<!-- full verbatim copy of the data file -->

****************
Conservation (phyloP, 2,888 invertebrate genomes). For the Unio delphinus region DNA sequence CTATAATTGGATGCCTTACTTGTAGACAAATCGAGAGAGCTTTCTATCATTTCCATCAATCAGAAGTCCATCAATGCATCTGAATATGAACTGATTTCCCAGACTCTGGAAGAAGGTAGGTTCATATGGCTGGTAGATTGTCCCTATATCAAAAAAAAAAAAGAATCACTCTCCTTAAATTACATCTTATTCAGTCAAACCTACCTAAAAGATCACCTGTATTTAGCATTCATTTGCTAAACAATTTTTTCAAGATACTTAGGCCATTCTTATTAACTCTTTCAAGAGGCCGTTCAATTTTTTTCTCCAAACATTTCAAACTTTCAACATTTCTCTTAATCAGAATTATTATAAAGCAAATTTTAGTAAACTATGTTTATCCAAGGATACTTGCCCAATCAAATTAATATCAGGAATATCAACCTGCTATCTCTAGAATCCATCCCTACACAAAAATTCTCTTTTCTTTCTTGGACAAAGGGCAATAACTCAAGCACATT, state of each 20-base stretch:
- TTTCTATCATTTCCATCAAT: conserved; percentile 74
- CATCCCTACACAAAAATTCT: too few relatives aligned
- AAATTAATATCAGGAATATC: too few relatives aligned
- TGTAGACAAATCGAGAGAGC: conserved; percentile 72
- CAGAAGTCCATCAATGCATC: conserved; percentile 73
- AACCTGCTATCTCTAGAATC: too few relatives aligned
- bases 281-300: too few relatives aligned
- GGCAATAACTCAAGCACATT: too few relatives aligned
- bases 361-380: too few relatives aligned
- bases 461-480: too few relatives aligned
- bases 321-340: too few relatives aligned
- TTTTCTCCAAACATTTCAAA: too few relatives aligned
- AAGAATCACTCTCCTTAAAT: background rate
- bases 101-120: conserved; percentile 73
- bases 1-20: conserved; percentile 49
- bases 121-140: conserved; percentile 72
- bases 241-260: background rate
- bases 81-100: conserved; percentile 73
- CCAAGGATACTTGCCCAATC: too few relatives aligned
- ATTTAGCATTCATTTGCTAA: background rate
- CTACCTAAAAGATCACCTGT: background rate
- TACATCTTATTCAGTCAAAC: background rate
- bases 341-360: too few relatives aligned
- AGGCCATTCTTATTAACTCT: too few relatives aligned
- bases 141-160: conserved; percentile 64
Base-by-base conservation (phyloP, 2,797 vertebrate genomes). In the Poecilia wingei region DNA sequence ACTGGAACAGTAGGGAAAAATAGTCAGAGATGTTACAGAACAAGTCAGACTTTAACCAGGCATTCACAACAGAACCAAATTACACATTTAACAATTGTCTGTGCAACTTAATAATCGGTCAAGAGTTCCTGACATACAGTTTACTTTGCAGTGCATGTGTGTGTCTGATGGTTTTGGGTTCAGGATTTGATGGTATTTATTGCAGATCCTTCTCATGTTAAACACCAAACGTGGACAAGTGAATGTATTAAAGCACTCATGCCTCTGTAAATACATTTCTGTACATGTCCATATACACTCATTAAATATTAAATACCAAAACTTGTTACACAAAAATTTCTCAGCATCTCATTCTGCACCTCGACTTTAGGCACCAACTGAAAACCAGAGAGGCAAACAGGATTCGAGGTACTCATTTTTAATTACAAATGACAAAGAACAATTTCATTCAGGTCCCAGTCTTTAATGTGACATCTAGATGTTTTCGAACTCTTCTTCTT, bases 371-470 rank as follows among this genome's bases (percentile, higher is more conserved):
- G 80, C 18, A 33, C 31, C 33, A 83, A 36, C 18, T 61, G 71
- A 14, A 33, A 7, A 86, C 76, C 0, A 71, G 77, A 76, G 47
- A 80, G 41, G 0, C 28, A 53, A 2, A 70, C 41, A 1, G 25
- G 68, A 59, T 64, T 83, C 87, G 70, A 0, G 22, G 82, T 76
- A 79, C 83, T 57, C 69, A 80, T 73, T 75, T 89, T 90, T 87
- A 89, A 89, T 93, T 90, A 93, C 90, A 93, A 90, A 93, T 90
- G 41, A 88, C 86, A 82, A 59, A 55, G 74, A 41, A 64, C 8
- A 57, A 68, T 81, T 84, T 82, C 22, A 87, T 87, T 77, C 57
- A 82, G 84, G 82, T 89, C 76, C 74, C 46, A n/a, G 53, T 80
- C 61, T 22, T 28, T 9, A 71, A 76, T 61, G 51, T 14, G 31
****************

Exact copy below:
Conservation (phyloP, 2,888 invertebrate genomes). For the Unio delphinus region DNA sequence CTATAATTGGATGCCTTACTTGTAGACAAATCGAGAGAGCTTTCTATCATTTCCATCAATCAGAAGTCCATCAATGCATCTGAATATGAACTGATTTCCCAGACTCTGGAAGAAGGTAGGTTCATATGGCTGGTAGATTGTCCCTATATCAAAAAAAAAAAAGAATCACTCTCCTTAAATTACATCTTATTCAGTCAAACCTACCTAAAAGATCACCTGTATTTAGCATTCATTTGCTAAACAATTTTTTCAAGATACTTAGGCCATTCTTATTAACTCTTTCAAGAGGCCGTTCAATTTTTTTCTCCAAACATTTCAAACTTTCAACATTTCTCTTAATCAGAATTATTATAAAGCAAATTTTAGTAAACTATGTTTATCCAAGGATACTTGCCCAATCAAATTAATATCAGGAATATCAACCTGCTATCTCTAGAATCCATCCCTACACAAAAATTCTCTTTTCTTTCTTGGACAAAGGGCAATAACTCAAGCACATT, state of each 20-base stretch:
- TTTCTATCATTTCCATCAAT: conserved; percentile 74
- CATCCCTACACAAAAATTCT: too few relatives aligned
- AAATTAATATCAGGAATATC: too few relatives aligned
- TGTAGACAAATCGAGAGAGC: conserved; percentile 72
- CAGAAGTCCATCAATGCATC: conserved; percentile 73
- AACCTGCTATCTCTAGAATC: too few relatives aligned
- bases 281-300: too few relatives aligned
- GGCAATAACTCAAGCACATT: too few relatives aligned
- bases 361-380: too few relatives aligned
- bases 461-480: too few relatives aligned
- bases 321-340: too few relatives aligned
- TTTTCTCCAAACATTTCAAA: too few relatives aligned
- AAGAATCACTCTCCTTAAAT: background rate
- bases 101-120: conserved; percentile 73
- bases 1-20: conserved; percentile 49
- bases 121-140: conserved; percentile 72
- bases 241-260: background rate
- bases 81-100: conserved; percentile 73
- CCAAGGATACTTGCCCAATC: too few relatives aligned
- ATTTAGCATTCATTTGCTAA: background rate
- CTACCTAAAAGATCACCTGT: background rate
- TACATCTTATTCAGTCAAAC: background rate
- bases 341-360: too few relatives aligned
- AGGCCATTCTTATTAACTCT: too few relatives aligned
- bases 141-160: conserved; percentile 64
Base-by-base conservation (phyloP, 2,797 vertebrate genomes). In the Poecilia wingei region DNA sequence ACTGGAACAGTAGGGAAAAATAGTCAGAGATGTTACAGAACAAGTCAGACTTTAACCAGGCATTCACAACAGAACCAAATTACACATTTAACAATTGTCTGTGCAACTTAATAATCGGTCAAGAGTTCCTGACATACAGTTTACTTTGCAGTGCATGTGTGTGTCTGATGGTTTTGGGTTCAGGATTTGATGGTATTTATTGCAGATCCTTCTCATGTTAAACACCAAACGTGGACAAGTGAATGTATTAAAGCACTCATGCCTCTGTAAATACATTTCTGTACATGTCCATATACACTCATTAAATATTAAATACCAAAACTTGTTACACAAAAATTTCTCAGCATCTCATTCTGCACCTCGACTTTAGGCACCAACTGAAAACCAGAGAGGCAAACAGGATTCGAGGTACTCATTTTTAATTACAAATGACAAAGAACAATTTCATTCAGGTCCCAGTCTTTAATGTGACATCTAGATGTTTTCGAACTCTTCTTCTT, bases 371-470 rank as follows among this genome's bases (percentile, higher is more conserved):
- G 80, C 18, A 33, C 31, C 33, A 83, A 36, C 18, T 61, G 71
- A 14, A 33, A 7, A 86, C 76, C 0, A 71, G 77, A 76, G 47
- A 80, G 41, G 0, C 28, A 53, A 2, A 70, C 41, A 1, G 25
- G 68, A 59, T 64, T 83, C 87, G 70, A 0, G 22, G 82, T 76
- A 79, C 83, T 57, C 69, A 80, T 73, T 75, T 89, T 90, T 87
- A 89, A 89, T 93, T 90, A 93, C 90, A 93, A 90, A 93, T 90
- G 41, A 88, C 86, A 82, A 59, A 55, G 74, A 41, A 64, C 8
- A 57, A 68, T 81, T 84, T 82, C 22, A 87, T 87, T 77, C 57
- A 82, G 84, G 82, T 89, C 76, C 74, C 46, A n/a, G 53, T 80
- C 61, T 22, T 28, T 9, A 71, A 76, T 61, G 51, T 14, G 31